TempuTech Smartens Up Grain Management With GE Platform

By bringing both of its grain bin management products into a single cloud-based interface, the company has created a simpler, more responsive interface for its customers.
By Mary Catherine O'Connor
Sep 09, 2015

Of all the things that could be added to the Internet of Things, grain silos may not be the first that come to mind. But, in fact, grain-management systems have been employing temperature and humidity sensors to monitor the condition of grain stored in silos for decades. Now, the industry is evolving, as data collected from those sensor networks is brought onto cloud-based platforms.

In October 2013, Mississippi-based grain-management technology provider TempuTech became a beta tester for General Electric's Equipment Insight platform, a then-new offering that provides original equipment manufacturers (OEMs) with a path for pulling data from legacy industrial systems into a cloud-based format, complete with data-analysis modules and other tools aimed at improving asset utilization and maintenance and repair operations. At present, TempuTech has converted or is in the process of converting roughly 30 of its customers to the Equipment Insights platform, which it installs at all of its new customer sites (five new customers are currently coming online, according to Adrian Merrill, TempuTech's VP), as well as at the sites of any customers that are receiving software upgrades. For these customers, TempuTech can convey actionable information regarding the grain's condition more quickly and easily than before.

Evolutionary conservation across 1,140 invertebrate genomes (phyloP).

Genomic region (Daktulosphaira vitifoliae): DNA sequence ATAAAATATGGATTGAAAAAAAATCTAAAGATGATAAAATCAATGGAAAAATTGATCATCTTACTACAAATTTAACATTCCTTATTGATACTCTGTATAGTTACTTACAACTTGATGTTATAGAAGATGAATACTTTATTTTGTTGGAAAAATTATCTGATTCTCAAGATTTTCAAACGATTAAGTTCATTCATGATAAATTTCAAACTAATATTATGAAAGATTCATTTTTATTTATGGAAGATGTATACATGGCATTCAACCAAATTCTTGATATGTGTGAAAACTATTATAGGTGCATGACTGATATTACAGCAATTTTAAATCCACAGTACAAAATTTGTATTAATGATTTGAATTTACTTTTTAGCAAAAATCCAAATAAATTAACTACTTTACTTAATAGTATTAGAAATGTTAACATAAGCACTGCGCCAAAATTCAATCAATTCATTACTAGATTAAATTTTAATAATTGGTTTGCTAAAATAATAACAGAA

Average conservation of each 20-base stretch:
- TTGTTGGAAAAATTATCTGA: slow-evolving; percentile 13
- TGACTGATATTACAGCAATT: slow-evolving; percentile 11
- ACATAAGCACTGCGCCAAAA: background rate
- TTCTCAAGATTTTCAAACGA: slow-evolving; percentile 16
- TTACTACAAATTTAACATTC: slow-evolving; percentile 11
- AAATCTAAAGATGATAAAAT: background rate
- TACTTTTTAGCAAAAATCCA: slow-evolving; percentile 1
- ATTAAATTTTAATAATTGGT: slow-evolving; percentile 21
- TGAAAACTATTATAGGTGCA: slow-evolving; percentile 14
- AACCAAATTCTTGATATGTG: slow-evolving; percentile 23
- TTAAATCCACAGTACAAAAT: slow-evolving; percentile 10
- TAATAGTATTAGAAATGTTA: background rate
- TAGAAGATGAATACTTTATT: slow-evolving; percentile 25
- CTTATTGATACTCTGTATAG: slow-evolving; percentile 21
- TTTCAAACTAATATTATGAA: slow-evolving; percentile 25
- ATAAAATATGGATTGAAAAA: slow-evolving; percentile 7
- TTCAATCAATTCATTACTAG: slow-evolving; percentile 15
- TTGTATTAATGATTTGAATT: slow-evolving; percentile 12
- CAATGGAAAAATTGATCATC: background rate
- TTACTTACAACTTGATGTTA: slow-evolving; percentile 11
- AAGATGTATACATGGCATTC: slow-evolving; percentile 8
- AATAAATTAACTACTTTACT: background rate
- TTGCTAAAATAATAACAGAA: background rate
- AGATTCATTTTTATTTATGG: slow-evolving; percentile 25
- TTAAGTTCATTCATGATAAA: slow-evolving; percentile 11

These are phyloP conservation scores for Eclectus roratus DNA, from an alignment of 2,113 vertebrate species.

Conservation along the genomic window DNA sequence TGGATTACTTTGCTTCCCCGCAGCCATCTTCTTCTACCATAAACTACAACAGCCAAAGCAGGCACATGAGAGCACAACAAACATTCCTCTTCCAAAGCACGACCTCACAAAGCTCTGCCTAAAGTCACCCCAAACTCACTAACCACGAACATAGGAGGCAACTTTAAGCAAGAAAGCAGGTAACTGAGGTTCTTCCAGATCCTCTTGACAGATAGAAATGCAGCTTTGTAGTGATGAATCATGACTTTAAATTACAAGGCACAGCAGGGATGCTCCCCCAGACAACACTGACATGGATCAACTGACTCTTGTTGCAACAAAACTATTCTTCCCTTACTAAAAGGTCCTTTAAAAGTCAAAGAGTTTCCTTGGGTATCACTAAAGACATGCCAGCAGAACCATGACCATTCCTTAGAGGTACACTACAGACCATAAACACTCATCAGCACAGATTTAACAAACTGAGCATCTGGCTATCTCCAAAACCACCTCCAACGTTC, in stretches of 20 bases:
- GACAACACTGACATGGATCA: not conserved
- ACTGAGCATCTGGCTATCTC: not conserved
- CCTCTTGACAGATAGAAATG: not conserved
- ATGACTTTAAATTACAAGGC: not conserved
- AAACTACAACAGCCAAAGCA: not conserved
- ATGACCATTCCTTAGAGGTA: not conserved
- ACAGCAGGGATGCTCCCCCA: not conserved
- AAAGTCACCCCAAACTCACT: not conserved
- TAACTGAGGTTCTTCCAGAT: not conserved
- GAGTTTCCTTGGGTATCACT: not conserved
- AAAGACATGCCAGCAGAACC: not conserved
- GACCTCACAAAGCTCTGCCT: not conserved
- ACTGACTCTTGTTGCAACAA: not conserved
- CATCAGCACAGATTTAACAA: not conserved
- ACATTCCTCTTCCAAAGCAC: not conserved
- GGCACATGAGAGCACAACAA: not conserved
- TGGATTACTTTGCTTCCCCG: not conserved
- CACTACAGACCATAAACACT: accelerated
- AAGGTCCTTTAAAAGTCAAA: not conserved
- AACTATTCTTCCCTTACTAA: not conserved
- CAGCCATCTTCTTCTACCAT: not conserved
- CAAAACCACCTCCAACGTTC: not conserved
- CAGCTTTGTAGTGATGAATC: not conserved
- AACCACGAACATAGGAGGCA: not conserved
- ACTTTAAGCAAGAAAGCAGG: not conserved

Adrian Merrill
"There are two sides to our business," Merrill explains. "There's the grain management, where we monitor the temperature and moisture of grain stored inside bins. And then there's the hazard monitoring, where we monitor the bearings, the motion of belts and the buckets that transport the grain into and out of the bins."

Environmental Monitoring
Tracking the moisture and humidity levels inside the bins is crucial to preventing pest infestations, seed germination or other factors that could reduce the grain's quality and, therefore, its selling price. Sensors—which are often wired into cables that snake around the bin interiors, but are in some cases wireless—transmit data to software that controls large aeration fans located beneah the bins.

The TempuTech software uses presets to make managing the environment within the grain bin straightforward for its customers. "We have a formula for each type of grain that is written into the PLC," Merrill explains, adding that the PLC (programmable logic controller) serves as the interface between the management software and the fans and sensors. In the software, he says, "the farmer or plant operator goes to a settings screen for each bin and selects the grain type from a drop-down list and the desired moisture content."

The software then runs a formula that factors in the temperature and humidity inside the bin, as well as the ambient temperature and humidity levels from nearby weather stations, and determines how to achieve and maintain a user's desired temperature and moisture levels. Based on this information, the software ascertains whether large fans mounted under the bins should be turned on, and whether cool air is needed to increase the moisture or dry air to decrease it. It's all about "targeting the desired moisture they program into the setting screens," Merrill says.

Some customers also add carbon dioxide sensors to the bins in order to track gases generated by bug activity and spoilage, Merrill adds, and the TempuTech software generates reports from these sensors as well.

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